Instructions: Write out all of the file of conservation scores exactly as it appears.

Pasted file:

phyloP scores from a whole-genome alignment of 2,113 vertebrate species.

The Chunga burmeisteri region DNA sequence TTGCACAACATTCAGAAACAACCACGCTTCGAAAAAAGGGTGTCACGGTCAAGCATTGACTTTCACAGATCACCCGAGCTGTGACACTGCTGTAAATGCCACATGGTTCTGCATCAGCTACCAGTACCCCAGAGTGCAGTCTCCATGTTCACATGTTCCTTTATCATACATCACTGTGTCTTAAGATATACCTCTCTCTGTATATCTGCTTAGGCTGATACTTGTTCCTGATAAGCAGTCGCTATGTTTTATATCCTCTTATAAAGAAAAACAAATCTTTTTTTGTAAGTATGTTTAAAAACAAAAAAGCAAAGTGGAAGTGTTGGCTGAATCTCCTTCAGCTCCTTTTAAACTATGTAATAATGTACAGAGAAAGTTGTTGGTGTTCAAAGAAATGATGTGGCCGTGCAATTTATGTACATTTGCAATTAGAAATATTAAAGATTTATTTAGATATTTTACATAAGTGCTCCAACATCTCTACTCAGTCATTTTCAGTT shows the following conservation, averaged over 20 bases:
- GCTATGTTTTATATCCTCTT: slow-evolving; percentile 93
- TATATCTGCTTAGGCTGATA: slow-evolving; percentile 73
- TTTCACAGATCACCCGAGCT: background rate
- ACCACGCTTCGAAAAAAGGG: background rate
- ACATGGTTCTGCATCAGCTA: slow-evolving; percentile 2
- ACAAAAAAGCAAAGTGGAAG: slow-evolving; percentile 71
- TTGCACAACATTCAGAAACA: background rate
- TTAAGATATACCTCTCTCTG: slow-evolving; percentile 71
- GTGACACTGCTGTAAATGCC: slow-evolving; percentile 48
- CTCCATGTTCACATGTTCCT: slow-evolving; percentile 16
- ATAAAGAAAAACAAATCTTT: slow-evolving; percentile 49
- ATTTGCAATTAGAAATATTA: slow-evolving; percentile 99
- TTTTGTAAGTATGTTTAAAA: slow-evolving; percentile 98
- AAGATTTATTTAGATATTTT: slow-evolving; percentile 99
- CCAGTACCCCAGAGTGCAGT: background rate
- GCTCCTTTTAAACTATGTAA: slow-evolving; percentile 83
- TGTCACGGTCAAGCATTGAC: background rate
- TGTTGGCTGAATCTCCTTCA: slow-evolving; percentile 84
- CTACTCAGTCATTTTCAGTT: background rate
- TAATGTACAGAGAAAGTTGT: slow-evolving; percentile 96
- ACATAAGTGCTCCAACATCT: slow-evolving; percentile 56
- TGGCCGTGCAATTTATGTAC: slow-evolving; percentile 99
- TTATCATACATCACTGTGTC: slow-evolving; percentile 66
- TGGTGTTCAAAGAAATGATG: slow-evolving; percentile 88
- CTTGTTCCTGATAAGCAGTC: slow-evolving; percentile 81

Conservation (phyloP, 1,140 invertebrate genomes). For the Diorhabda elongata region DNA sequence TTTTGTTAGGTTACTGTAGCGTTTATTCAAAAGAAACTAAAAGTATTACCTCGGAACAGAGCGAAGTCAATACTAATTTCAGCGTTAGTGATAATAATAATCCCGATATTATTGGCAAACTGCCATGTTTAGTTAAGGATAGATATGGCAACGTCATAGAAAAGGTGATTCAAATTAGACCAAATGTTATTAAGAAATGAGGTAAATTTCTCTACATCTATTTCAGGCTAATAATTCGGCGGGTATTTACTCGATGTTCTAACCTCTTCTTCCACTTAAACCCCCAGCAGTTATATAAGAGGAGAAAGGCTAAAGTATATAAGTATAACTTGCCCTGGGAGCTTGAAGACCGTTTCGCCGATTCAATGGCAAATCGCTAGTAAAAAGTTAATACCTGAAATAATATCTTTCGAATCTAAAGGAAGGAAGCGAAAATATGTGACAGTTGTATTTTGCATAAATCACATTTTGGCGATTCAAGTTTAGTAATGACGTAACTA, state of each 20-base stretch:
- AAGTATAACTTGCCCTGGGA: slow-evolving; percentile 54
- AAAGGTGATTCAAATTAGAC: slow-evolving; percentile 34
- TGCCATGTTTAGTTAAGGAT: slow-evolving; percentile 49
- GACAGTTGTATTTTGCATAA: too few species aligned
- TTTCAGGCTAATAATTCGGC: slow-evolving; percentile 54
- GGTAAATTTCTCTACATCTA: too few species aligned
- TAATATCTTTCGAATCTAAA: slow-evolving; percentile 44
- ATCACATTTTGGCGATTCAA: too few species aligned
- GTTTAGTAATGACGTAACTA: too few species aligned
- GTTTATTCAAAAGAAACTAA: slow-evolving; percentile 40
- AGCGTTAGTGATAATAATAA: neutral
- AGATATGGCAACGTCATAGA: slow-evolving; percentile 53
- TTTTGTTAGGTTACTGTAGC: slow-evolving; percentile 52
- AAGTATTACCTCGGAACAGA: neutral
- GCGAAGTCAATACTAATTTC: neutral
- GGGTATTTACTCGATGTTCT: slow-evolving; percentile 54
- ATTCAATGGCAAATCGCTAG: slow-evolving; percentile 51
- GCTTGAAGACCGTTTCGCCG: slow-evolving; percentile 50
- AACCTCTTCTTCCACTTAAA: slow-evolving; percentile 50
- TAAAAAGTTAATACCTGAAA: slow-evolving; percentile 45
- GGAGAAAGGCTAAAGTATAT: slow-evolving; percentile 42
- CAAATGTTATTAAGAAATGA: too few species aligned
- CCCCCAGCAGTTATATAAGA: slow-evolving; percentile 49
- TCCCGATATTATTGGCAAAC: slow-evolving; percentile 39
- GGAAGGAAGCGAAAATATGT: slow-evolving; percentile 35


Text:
phyloP scores from a whole-genome alignment of 2,113 vertebrate species.

The Chunga burmeisteri region DNA sequence TTGCACAACATTCAGAAACAACCACGCTTCGAAAAAAGGGTGTCACGGTCAAGCATTGACTTTCACAGATCACCCGAGCTGTGACACTGCTGTAAATGCCACATGGTTCTGCATCAGCTACCAGTACCCCAGAGTGCAGTCTCCATGTTCACATGTTCCTTTATCATACATCACTGTGTCTTAAGATATACCTCTCTCTGTATATCTGCTTAGGCTGATACTTGTTCCTGATAAGCAGTCGCTATGTTTTATATCCTCTTATAAAGAAAAACAAATCTTTTTTTGTAAGTATGTTTAAAAACAAAAAAGCAAAGTGGAAGTGTTGGCTGAATCTCCTTCAGCTCCTTTTAAACTATGTAATAATGTACAGAGAAAGTTGTTGGTGTTCAAAGAAATGATGTGGCCGTGCAATTTATGTACATTTGCAATTAGAAATATTAAAGATTTATTTAGATATTTTACATAAGTGCTCCAACATCTCTACTCAGTCATTTTCAGTT shows the following conservation, averaged over 20 bases:
- GCTATGTTTTATATCCTCTT: slow-evolving; percentile 93
- TATATCTGCTTAGGCTGATA: slow-evolving; percentile 73
- TTTCACAGATCACCCGAGCT: background rate
- ACCACGCTTCGAAAAAAGGG: background rate
- ACATGGTTCTGCATCAGCTA: slow-evolving; percentile 2
- ACAAAAAAGCAAAGTGGAAG: slow-evolving; percentile 71
- TTGCACAACATTCAGAAACA: background rate
- TTAAGATATACCTCTCTCTG: slow-evolving; percentile 71
- GTGACACTGCTGTAAATGCC: slow-evolving; percentile 48
- CTCCATGTTCACATGTTCCT: slow-evolving; percentile 16
- ATAAAGAAAAACAAATCTTT: slow-evolving; percentile 49
- ATTTGCAATTAGAAATATTA: slow-evolving; percentile 99
- TTTTGTAAGTATGTTTAAAA: slow-evolving; percentile 98
- AAGATTTATTTAGATATTTT: slow-evolving; percentile 99
- CCAGTACCCCAGAGTGCAGT: background rate
- GCTCCTTTTAAACTATGTAA: slow-evolving; percentile 83
- TGTCACGGTCAAGCATTGAC: background rate
- TGTTGGCTGAATCTCCTTCA: slow-evolving; percentile 84
- CTACTCAGTCATTTTCAGTT: background rate
- TAATGTACAGAGAAAGTTGT: slow-evolving; percentile 96
- ACATAAGTGCTCCAACATCT: slow-evolving; percentile 56
- TGGCCGTGCAATTTATGTAC: slow-evolving; percentile 99
- TTATCATACATCACTGTGTC: slow-evolving; percentile 66
- TGGTGTTCAAAGAAATGATG: slow-evolving; percentile 88
- CTTGTTCCTGATAAGCAGTC: slow-evolving; percentile 81

Conservation (phyloP, 1,140 invertebrate genomes). For the Diorhabda elongata region DNA sequence TTTTGTTAGGTTACTGTAGCGTTTATTCAAAAGAAACTAAAAGTATTACCTCGGAACAGAGCGAAGTCAATACTAATTTCAGCGTTAGTGATAATAATAATCCCGATATTATTGGCAAACTGCCATGTTTAGTTAAGGATAGATATGGCAACGTCATAGAAAAGGTGATTCAAATTAGACCAAATGTTATTAAGAAATGAGGTAAATTTCTCTACATCTATTTCAGGCTAATAATTCGGCGGGTATTTACTCGATGTTCTAACCTCTTCTTCCACTTAAACCCCCAGCAGTTATATAAGAGGAGAAAGGCTAAAGTATATAAGTATAACTTGCCCTGGGAGCTTGAAGACCGTTTCGCCGATTCAATGGCAAATCGCTAGTAAAAAGTTAATACCTGAAATAATATCTTTCGAATCTAAAGGAAGGAAGCGAAAATATGTGACAGTTGTATTTTGCATAAATCACATTTTGGCGATTCAAGTTTAGTAATGACGTAACTA, state of each 20-base stretch:
- AAGTATAACTTGCCCTGGGA: slow-evolving; percentile 54
- AAAGGTGATTCAAATTAGAC: slow-evolving; percentile 34
- TGCCATGTTTAGTTAAGGAT: slow-evolving; percentile 49
- GACAGTTGTATTTTGCATAA: too few species aligned
- TTTCAGGCTAATAATTCGGC: slow-evolving; percentile 54
- GGTAAATTTCTCTACATCTA: too few species aligned
- TAATATCTTTCGAATCTAAA: slow-evolving; percentile 44
- ATCACATTTTGGCGATTCAA: too few species aligned
- GTTTAGTAATGACGTAACTA: too few species aligned
- GTTTATTCAAAAGAAACTAA: slow-evolving; percentile 40
- AGCGTTAGTGATAATAATAA: neutral
- AGATATGGCAACGTCATAGA: slow-evolving; percentile 53
- TTTTGTTAGGTTACTGTAGC: slow-evolving; percentile 52
- AAGTATTACCTCGGAACAGA: neutral
- GCGAAGTCAATACTAATTTC: neutral
- GGGTATTTACTCGATGTTCT: slow-evolving; percentile 54
- ATTCAATGGCAAATCGCTAG: slow-evolving; percentile 51
- GCTTGAAGACCGTTTCGCCG: slow-evolving; percentile 50
- AACCTCTTCTTCCACTTAAA: slow-evolving; percentile 50
- TAAAAAGTTAATACCTGAAA: slow-evolving; percentile 45
- GGAGAAAGGCTAAAGTATAT: slow-evolving; percentile 42
- CAAATGTTATTAAGAAATGA: too few species aligned
- CCCCCAGCAGTTATATAAGA: slow-evolving; percentile 49
- TCCCGATATTATTGGCAAAC: slow-evolving; percentile 39
- GGAAGGAAGCGAAAATATGT: slow-evolving; percentile 35